Testicular Pain: Care Instructions

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Your Care Instructions

The male genitals

Pain in the testicles can be caused by many things. These include an injury to your testicles, an infection, and testicular torsion.

Injuries and genital problems most often happen during sports or recreational activities, at work, or in a fall. Pain caused by an injury usually goes away quickly. There is usually no long-term harm to your testicles.

Infections that may cause pain include:

  • An infection of the testicles. This is called orchitis.
  • An abscess in the scrotum or testicles.
  • Some sexually transmitted infections (STIs).
  • A swelling of the tube attached to a testicle. This swelling is called epididymitis. It can cause pain and is sometimes caused by an infection.

Testicular torsion happens when a testicle twists on the spermatic cord. This cuts off the blood supply to the testicle. This is a serious condition that requires surgery.

Follow-up care is a key part of your treatment and safety. Be sure to make and go to all appointments, and call your doctor or nurse call line if you are having problems. It's also a good idea to know your test results and keep a list of the medicines you take.

How can you care for yourself at home?

  • Rest and protect your testicles and groin. Stop, change, or take a break from any activity that may be causing your pain or soreness.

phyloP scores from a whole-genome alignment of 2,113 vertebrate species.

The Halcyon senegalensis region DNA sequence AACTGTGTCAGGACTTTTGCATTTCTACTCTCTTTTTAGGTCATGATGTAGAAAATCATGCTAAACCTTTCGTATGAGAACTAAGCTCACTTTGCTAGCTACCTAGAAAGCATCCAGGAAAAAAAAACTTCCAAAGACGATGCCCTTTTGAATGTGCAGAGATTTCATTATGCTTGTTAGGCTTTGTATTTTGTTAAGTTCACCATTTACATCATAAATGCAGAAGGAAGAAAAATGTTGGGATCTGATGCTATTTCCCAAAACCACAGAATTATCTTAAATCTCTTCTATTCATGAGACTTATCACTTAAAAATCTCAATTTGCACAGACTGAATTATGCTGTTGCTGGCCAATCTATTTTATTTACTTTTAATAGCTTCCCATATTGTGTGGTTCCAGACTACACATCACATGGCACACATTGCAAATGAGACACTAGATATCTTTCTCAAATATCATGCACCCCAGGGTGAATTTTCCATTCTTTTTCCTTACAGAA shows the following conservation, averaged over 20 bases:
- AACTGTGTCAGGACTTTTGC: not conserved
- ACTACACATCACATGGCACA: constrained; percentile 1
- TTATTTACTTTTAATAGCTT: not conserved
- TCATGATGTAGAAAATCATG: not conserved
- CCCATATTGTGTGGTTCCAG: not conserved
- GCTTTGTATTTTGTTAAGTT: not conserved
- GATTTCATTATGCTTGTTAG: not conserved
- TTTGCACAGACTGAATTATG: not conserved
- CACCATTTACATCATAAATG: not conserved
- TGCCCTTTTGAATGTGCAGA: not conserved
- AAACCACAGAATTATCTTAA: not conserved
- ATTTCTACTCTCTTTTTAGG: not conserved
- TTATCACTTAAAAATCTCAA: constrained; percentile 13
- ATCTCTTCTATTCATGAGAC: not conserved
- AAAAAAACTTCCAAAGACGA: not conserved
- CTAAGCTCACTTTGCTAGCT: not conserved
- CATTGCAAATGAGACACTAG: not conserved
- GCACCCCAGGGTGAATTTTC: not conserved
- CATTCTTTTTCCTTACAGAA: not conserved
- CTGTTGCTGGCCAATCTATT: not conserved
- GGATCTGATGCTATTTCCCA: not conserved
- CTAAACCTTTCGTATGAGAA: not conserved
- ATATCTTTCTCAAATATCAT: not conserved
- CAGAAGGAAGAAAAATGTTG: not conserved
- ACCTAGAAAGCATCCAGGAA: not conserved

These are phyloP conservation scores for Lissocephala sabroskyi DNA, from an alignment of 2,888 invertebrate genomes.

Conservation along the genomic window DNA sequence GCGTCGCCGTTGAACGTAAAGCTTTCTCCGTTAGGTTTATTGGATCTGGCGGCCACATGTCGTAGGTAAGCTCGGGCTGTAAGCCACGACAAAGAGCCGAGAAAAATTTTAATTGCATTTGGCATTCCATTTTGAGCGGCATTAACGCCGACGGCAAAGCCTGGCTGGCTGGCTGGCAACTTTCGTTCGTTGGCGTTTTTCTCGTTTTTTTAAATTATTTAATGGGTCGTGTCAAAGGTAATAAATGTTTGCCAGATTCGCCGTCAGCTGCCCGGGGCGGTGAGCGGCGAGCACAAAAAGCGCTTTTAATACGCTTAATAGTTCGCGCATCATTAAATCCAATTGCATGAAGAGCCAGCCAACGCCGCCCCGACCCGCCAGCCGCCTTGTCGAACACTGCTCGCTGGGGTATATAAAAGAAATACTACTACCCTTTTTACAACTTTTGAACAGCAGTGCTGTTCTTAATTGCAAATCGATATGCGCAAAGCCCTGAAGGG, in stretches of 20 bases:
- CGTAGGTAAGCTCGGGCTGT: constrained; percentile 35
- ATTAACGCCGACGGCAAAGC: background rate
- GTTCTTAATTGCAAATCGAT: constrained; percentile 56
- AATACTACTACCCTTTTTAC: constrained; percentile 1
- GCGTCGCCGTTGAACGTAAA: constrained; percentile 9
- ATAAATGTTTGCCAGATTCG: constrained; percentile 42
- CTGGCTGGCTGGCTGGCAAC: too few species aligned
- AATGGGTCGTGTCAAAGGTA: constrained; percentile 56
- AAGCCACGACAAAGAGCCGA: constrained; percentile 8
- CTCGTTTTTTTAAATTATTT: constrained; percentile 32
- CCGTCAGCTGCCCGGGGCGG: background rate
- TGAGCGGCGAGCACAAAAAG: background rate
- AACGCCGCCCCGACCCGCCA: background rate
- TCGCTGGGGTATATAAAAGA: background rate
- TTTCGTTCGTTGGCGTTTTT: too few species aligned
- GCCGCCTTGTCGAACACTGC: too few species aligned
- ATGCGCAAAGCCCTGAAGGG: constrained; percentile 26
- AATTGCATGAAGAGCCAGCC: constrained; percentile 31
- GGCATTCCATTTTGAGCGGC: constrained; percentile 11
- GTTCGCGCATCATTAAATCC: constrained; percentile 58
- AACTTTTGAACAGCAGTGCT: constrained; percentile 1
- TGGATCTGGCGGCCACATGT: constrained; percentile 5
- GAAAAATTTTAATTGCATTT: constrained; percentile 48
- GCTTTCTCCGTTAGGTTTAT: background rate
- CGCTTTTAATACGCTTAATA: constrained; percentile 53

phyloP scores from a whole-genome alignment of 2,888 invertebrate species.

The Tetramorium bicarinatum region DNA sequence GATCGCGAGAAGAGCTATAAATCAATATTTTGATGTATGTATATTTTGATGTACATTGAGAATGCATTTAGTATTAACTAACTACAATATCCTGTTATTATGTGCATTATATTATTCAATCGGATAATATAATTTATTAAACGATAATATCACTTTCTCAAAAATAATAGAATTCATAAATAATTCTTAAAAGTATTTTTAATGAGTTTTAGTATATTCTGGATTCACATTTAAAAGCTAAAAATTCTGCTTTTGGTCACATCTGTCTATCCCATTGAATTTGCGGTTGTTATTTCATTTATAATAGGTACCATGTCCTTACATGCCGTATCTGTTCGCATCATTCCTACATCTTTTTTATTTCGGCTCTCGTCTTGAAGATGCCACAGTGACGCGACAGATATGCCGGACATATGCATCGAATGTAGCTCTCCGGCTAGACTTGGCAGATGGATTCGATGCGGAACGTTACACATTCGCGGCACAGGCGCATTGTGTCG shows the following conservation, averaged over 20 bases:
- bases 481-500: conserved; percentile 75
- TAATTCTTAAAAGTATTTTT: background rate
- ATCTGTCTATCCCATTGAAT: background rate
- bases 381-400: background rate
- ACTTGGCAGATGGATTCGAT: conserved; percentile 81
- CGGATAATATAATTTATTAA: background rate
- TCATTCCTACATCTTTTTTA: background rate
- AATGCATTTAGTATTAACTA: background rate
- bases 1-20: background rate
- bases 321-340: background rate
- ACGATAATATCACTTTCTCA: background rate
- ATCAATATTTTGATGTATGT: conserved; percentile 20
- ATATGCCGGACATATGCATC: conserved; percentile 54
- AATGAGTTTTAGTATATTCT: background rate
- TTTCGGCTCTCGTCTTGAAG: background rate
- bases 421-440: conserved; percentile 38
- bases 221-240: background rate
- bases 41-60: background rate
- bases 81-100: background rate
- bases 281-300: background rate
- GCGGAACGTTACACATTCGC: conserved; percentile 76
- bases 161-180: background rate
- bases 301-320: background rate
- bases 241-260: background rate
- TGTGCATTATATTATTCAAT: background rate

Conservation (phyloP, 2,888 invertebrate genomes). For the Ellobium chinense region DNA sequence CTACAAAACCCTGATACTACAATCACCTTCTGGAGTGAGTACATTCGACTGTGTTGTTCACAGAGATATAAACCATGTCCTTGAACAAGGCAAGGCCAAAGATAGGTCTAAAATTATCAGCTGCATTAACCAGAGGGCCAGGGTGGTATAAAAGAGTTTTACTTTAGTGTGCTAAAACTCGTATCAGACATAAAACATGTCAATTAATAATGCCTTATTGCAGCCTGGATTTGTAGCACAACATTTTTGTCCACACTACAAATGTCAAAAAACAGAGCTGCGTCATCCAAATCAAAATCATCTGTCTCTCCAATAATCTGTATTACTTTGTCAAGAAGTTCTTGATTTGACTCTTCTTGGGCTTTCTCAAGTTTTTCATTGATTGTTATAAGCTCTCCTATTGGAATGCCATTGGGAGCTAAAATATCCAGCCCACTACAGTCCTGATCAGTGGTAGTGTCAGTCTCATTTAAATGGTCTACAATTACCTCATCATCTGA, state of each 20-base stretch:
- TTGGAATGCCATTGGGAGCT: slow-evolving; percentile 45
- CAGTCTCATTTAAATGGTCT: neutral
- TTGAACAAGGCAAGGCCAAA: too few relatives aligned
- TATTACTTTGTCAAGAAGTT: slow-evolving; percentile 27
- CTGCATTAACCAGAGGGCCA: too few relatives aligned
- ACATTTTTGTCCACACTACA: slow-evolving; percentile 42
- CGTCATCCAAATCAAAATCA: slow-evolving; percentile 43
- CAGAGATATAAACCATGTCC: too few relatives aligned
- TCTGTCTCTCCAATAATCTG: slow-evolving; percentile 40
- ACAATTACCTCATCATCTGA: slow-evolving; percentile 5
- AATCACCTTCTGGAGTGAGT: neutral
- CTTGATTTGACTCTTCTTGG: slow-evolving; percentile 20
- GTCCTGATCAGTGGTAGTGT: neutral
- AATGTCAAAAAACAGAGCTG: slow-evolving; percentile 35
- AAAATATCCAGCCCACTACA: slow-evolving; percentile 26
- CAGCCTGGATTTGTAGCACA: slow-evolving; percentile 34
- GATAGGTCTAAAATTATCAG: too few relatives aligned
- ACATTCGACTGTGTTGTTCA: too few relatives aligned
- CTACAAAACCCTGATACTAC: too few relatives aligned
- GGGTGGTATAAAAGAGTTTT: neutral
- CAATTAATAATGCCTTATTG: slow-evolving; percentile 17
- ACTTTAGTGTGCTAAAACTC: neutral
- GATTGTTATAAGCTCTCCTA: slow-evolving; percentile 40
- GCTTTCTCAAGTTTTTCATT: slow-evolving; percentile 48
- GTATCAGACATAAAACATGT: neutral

• Put ice or a cold pack on the area for 10 to 20 minutes at a time. Put a thin cloth between the ice and your skin.
  • Wear briefs, not boxers. Briefs help support the injured area. You can use a jock strap if it helps relieve your pain.
  • If your doctor prescribed antibiotics, take them as directed. Do not stop taking them just because you feel better. You need to take the full course of antibiotics.
  • Ask your doctor if you can take an over-the-counter pain medicine, such as acetaminophen (Tylenol), ibuprofen (Advil, Motrin), or naproxen (Aleve). Be safe with medicines. Read and follow all instructions on the label.
  • If the doctor gave you a prescription medicine for pain, take it as prescribed.

When should you call for help?

Call your doctor or nurse call line now or seek immediate medical care if:

  • You have severe or increasing pain.
  • You notice a change in how your testicles look or are positioned in your scrotum.
  • You notice new or worse swelling in your scrotum.
  • You have symptoms of a urinary problem, such as a urinary tract infection. These may include:
    • Pain or burning when you urinate.
    • A frequent need to urinate without being able to pass much urine.
    • Pain in the flank, which is just below the rib cage and above the waist on either side of the back.
    • Blood in your urine.
    • A fever.

Watch closely for changes in your health, and be sure to contact your doctor or nurse call line if:

  • You do not get better as expected.

Where can you learn more?

Go to http://www.healthwise.net/ed

Enter I637 in the search box to learn more about "Testicular Pain: Care Instructions."

Current as of: August 12, 2016